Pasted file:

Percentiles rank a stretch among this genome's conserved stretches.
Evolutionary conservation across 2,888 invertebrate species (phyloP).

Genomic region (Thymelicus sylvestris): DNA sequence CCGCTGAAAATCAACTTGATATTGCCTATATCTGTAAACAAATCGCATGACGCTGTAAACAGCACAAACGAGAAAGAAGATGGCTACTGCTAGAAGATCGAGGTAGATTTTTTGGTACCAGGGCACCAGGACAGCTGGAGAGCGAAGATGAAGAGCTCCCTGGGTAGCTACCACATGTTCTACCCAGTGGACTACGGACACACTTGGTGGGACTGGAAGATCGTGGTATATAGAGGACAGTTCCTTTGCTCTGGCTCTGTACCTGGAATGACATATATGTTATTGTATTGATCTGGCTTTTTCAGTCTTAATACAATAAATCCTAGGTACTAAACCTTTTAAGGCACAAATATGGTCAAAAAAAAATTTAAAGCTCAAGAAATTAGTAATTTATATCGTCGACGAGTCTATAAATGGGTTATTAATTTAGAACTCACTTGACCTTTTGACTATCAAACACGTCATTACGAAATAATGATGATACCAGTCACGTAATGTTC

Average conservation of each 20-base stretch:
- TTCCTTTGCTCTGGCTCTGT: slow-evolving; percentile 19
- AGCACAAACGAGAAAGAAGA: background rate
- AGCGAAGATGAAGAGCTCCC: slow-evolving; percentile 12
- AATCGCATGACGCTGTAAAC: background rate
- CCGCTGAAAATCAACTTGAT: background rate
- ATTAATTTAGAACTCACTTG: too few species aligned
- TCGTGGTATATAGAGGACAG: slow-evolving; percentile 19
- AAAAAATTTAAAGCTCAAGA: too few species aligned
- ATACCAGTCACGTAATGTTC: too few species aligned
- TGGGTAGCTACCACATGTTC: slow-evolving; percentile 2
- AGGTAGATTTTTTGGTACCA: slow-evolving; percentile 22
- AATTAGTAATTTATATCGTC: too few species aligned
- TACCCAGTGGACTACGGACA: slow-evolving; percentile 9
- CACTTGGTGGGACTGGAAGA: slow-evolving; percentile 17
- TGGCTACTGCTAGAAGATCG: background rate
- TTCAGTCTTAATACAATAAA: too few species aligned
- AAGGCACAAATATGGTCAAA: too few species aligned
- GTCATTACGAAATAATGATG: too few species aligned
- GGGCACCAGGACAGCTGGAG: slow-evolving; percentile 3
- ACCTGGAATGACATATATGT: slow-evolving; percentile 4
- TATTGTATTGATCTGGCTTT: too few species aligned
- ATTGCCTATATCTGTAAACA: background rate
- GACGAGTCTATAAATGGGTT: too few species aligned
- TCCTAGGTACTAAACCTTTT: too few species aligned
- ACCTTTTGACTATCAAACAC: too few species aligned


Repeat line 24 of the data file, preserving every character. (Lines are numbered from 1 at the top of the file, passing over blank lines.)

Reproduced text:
- ACCTGGAATGACATATATGT: slow-evolving; percentile 4